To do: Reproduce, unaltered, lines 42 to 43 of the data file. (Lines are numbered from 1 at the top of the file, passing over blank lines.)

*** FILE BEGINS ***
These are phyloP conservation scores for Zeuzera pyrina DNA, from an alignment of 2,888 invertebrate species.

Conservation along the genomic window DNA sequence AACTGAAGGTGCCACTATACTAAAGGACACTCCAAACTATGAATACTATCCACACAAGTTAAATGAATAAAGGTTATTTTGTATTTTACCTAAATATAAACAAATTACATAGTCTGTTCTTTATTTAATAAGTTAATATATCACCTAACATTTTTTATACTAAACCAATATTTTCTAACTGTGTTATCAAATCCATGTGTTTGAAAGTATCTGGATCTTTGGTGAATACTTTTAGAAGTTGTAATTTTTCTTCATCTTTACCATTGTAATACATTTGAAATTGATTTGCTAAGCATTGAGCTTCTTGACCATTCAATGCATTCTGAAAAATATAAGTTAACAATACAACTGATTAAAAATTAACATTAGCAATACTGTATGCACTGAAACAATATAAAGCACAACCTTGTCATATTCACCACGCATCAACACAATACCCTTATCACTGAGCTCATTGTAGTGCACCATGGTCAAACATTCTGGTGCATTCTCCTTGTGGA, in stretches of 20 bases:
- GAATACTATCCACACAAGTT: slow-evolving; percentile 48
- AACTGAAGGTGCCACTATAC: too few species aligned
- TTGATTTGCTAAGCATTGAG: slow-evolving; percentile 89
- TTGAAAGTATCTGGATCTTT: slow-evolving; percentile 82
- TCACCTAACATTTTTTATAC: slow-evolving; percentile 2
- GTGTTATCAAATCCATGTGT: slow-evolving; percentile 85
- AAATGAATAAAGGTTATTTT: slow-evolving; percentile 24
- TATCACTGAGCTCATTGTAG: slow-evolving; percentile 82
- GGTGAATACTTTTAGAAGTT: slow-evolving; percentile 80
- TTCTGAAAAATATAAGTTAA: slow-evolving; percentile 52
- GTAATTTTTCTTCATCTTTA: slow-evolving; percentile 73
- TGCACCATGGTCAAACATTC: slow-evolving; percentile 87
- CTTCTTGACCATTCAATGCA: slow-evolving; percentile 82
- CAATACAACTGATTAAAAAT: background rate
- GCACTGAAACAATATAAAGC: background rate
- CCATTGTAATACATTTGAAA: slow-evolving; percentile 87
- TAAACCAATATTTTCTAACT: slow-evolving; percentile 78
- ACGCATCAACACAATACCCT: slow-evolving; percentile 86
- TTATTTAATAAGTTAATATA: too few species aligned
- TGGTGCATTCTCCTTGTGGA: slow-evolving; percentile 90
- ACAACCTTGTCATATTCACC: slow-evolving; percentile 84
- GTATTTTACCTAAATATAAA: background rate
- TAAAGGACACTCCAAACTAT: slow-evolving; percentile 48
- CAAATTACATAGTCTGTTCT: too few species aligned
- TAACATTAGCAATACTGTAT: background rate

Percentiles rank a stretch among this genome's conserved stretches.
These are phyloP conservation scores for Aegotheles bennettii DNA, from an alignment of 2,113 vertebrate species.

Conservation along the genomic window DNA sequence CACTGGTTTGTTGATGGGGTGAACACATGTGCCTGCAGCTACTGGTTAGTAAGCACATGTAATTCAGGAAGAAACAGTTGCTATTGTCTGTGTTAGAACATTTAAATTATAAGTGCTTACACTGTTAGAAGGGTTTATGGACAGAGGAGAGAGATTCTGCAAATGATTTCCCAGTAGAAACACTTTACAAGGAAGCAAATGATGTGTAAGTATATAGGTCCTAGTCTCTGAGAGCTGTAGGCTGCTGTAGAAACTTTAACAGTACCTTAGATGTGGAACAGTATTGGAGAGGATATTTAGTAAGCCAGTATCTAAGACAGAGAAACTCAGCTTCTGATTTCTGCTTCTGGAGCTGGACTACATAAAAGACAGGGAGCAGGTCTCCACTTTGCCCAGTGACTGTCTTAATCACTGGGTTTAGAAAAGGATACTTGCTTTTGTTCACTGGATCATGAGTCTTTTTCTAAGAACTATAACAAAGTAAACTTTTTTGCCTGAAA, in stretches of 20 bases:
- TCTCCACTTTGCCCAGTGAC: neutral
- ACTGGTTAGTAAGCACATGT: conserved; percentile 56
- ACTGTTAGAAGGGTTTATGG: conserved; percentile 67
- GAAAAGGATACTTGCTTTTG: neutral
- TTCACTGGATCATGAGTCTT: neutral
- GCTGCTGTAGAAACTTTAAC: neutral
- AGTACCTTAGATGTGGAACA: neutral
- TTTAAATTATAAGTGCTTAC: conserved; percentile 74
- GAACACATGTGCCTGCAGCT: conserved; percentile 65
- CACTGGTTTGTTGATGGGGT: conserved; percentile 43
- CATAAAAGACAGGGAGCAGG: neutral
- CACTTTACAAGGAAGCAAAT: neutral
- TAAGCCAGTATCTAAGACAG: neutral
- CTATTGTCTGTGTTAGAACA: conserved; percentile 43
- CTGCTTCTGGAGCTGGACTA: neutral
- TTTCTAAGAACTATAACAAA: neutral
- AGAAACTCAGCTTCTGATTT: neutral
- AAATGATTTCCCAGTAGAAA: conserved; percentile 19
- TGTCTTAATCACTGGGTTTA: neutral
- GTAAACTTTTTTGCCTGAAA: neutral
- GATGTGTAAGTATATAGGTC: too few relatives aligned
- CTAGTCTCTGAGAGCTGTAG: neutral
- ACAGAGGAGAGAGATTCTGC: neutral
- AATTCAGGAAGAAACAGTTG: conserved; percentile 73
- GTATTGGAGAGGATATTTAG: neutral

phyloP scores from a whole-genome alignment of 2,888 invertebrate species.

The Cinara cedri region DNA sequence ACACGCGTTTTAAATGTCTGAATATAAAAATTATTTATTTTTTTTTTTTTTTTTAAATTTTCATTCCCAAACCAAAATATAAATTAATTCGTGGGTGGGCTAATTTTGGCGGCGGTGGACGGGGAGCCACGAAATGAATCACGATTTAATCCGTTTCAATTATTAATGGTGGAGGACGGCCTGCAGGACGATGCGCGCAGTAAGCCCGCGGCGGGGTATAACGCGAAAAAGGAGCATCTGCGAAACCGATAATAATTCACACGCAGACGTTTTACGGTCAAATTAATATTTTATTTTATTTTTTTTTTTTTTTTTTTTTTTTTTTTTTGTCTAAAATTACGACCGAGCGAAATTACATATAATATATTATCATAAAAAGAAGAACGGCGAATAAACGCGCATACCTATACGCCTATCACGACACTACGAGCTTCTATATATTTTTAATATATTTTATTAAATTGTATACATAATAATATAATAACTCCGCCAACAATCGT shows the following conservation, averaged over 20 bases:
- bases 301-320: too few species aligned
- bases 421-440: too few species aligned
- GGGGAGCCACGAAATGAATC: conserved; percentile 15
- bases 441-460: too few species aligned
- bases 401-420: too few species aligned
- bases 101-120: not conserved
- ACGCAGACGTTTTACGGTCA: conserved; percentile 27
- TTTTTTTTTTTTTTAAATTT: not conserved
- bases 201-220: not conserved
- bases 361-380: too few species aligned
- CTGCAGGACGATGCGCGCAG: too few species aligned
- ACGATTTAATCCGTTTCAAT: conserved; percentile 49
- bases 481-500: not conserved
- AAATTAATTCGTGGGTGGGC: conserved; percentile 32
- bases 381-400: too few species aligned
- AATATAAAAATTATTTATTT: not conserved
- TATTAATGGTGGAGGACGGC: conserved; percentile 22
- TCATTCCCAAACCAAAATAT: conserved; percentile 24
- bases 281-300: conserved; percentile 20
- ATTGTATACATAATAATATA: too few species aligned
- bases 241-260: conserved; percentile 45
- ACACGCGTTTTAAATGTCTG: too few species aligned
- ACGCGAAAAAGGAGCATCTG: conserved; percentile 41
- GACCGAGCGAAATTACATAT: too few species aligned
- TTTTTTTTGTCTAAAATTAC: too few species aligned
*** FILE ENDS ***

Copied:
- CACTTTACAAGGAAGCAAAT: neutral
- TAAGCCAGTATCTAAGACAG: neutral